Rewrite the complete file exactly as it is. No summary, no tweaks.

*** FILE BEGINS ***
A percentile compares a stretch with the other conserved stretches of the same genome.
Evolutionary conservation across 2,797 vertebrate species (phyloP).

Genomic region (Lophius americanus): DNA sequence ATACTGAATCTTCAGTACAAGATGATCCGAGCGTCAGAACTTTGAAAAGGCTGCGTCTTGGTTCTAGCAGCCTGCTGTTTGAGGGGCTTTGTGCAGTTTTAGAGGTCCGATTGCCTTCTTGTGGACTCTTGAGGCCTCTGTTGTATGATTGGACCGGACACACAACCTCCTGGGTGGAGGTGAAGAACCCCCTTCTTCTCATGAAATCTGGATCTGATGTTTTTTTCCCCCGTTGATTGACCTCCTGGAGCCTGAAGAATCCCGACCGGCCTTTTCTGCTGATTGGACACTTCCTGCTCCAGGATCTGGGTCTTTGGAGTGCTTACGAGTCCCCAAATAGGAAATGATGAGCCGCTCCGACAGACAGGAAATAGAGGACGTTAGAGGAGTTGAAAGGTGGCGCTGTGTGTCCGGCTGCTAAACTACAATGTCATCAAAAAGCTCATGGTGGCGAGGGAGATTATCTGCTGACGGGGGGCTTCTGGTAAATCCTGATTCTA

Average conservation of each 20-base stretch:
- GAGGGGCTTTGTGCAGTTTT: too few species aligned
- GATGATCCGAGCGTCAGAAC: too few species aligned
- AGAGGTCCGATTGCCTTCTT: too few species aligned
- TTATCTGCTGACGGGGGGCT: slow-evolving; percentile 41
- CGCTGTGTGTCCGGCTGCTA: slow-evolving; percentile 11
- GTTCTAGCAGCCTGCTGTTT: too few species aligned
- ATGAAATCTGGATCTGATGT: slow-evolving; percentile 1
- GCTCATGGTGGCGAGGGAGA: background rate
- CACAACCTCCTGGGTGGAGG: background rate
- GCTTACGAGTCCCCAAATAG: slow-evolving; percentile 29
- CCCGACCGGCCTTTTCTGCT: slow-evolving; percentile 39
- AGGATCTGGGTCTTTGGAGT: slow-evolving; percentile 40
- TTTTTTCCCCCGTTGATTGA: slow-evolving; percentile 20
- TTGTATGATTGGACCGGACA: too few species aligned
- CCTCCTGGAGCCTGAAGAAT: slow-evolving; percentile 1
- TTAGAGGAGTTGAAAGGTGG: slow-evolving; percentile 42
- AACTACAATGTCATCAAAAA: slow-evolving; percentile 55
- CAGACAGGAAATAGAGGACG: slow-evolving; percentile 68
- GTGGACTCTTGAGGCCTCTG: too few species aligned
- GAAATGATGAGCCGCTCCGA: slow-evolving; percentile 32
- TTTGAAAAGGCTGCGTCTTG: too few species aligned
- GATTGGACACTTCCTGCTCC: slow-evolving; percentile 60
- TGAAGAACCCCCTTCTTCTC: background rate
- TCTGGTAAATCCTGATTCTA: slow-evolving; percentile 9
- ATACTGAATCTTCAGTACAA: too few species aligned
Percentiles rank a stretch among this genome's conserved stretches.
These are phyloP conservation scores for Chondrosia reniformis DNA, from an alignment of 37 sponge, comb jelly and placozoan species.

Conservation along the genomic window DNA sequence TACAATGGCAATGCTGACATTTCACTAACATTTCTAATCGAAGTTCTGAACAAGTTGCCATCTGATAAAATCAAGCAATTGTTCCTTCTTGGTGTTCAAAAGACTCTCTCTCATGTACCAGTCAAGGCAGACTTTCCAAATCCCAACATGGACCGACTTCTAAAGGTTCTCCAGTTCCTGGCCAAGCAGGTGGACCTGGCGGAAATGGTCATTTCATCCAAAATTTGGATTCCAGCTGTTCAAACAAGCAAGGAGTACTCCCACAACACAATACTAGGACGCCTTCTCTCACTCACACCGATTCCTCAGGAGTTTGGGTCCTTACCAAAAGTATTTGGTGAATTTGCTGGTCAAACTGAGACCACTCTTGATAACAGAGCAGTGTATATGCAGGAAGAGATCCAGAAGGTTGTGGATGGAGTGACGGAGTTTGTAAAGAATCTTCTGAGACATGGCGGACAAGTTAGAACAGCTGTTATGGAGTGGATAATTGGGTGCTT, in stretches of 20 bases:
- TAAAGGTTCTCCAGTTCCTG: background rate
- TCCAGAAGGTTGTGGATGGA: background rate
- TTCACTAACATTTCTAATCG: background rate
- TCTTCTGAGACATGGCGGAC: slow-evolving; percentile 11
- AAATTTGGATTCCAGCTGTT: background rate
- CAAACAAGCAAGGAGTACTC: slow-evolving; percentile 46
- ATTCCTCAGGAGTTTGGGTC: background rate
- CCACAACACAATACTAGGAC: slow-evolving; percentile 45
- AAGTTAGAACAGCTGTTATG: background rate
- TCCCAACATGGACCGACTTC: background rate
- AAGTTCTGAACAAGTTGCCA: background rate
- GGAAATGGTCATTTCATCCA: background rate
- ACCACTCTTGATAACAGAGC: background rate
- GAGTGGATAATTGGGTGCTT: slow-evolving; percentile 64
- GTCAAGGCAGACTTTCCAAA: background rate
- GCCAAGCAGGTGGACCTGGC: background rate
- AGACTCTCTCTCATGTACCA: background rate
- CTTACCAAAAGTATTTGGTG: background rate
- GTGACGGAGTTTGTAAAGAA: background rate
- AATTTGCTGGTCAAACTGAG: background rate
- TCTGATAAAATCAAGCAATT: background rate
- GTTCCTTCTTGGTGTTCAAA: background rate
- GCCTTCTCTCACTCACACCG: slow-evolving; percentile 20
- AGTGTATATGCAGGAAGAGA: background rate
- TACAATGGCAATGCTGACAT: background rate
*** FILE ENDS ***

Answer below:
A percentile compares a stretch with the other conserved stretches of the same genome.
Evolutionary conservation across 2,797 vertebrate species (phyloP).

Genomic region (Lophius americanus): DNA sequence ATACTGAATCTTCAGTACAAGATGATCCGAGCGTCAGAACTTTGAAAAGGCTGCGTCTTGGTTCTAGCAGCCTGCTGTTTGAGGGGCTTTGTGCAGTTTTAGAGGTCCGATTGCCTTCTTGTGGACTCTTGAGGCCTCTGTTGTATGATTGGACCGGACACACAACCTCCTGGGTGGAGGTGAAGAACCCCCTTCTTCTCATGAAATCTGGATCTGATGTTTTTTTCCCCCGTTGATTGACCTCCTGGAGCCTGAAGAATCCCGACCGGCCTTTTCTGCTGATTGGACACTTCCTGCTCCAGGATCTGGGTCTTTGGAGTGCTTACGAGTCCCCAAATAGGAAATGATGAGCCGCTCCGACAGACAGGAAATAGAGGACGTTAGAGGAGTTGAAAGGTGGCGCTGTGTGTCCGGCTGCTAAACTACAATGTCATCAAAAAGCTCATGGTGGCGAGGGAGATTATCTGCTGACGGGGGGCTTCTGGTAAATCCTGATTCTA

Average conservation of each 20-base stretch:
- GAGGGGCTTTGTGCAGTTTT: too few species aligned
- GATGATCCGAGCGTCAGAAC: too few species aligned
- AGAGGTCCGATTGCCTTCTT: too few species aligned
- TTATCTGCTGACGGGGGGCT: slow-evolving; percentile 41
- CGCTGTGTGTCCGGCTGCTA: slow-evolving; percentile 11
- GTTCTAGCAGCCTGCTGTTT: too few species aligned
- ATGAAATCTGGATCTGATGT: slow-evolving; percentile 1
- GCTCATGGTGGCGAGGGAGA: background rate
- CACAACCTCCTGGGTGGAGG: background rate
- GCTTACGAGTCCCCAAATAG: slow-evolving; percentile 29
- CCCGACCGGCCTTTTCTGCT: slow-evolving; percentile 39
- AGGATCTGGGTCTTTGGAGT: slow-evolving; percentile 40
- TTTTTTCCCCCGTTGATTGA: slow-evolving; percentile 20
- TTGTATGATTGGACCGGACA: too few species aligned
- CCTCCTGGAGCCTGAAGAAT: slow-evolving; percentile 1
- TTAGAGGAGTTGAAAGGTGG: slow-evolving; percentile 42
- AACTACAATGTCATCAAAAA: slow-evolving; percentile 55
- CAGACAGGAAATAGAGGACG: slow-evolving; percentile 68
- GTGGACTCTTGAGGCCTCTG: too few species aligned
- GAAATGATGAGCCGCTCCGA: slow-evolving; percentile 32
- TTTGAAAAGGCTGCGTCTTG: too few species aligned
- GATTGGACACTTCCTGCTCC: slow-evolving; percentile 60
- TGAAGAACCCCCTTCTTCTC: background rate
- TCTGGTAAATCCTGATTCTA: slow-evolving; percentile 9
- ATACTGAATCTTCAGTACAA: too few species aligned
Percentiles rank a stretch among this genome's conserved stretches.
These are phyloP conservation scores for Chondrosia reniformis DNA, from an alignment of 37 sponge, comb jelly and placozoan species.

Conservation along the genomic window DNA sequence TACAATGGCAATGCTGACATTTCACTAACATTTCTAATCGAAGTTCTGAACAAGTTGCCATCTGATAAAATCAAGCAATTGTTCCTTCTTGGTGTTCAAAAGACTCTCTCTCATGTACCAGTCAAGGCAGACTTTCCAAATCCCAACATGGACCGACTTCTAAAGGTTCTCCAGTTCCTGGCCAAGCAGGTGGACCTGGCGGAAATGGTCATTTCATCCAAAATTTGGATTCCAGCTGTTCAAACAAGCAAGGAGTACTCCCACAACACAATACTAGGACGCCTTCTCTCACTCACACCGATTCCTCAGGAGTTTGGGTCCTTACCAAAAGTATTTGGTGAATTTGCTGGTCAAACTGAGACCACTCTTGATAACAGAGCAGTGTATATGCAGGAAGAGATCCAGAAGGTTGTGGATGGAGTGACGGAGTTTGTAAAGAATCTTCTGAGACATGGCGGACAAGTTAGAACAGCTGTTATGGAGTGGATAATTGGGTGCTT, in stretches of 20 bases:
- TAAAGGTTCTCCAGTTCCTG: background rate
- TCCAGAAGGTTGTGGATGGA: background rate
- TTCACTAACATTTCTAATCG: background rate
- TCTTCTGAGACATGGCGGAC: slow-evolving; percentile 11
- AAATTTGGATTCCAGCTGTT: background rate
- CAAACAAGCAAGGAGTACTC: slow-evolving; percentile 46
- ATTCCTCAGGAGTTTGGGTC: background rate
- CCACAACACAATACTAGGAC: slow-evolving; percentile 45
- AAGTTAGAACAGCTGTTATG: background rate
- TCCCAACATGGACCGACTTC: background rate
- AAGTTCTGAACAAGTTGCCA: background rate
- GGAAATGGTCATTTCATCCA: background rate
- ACCACTCTTGATAACAGAGC: background rate
- GAGTGGATAATTGGGTGCTT: slow-evolving; percentile 64
- GTCAAGGCAGACTTTCCAAA: background rate
- GCCAAGCAGGTGGACCTGGC: background rate
- AGACTCTCTCTCATGTACCA: background rate
- CTTACCAAAAGTATTTGGTG: background rate
- GTGACGGAGTTTGTAAAGAA: background rate
- AATTTGCTGGTCAAACTGAG: background rate
- TCTGATAAAATCAAGCAATT: background rate
- GTTCCTTCTTGGTGTTCAAA: background rate
- GCCTTCTCTCACTCACACCG: slow-evolving; percentile 20
- AGTGTATATGCAGGAAGAGA: background rate
- TACAATGGCAATGCTGACAT: background rate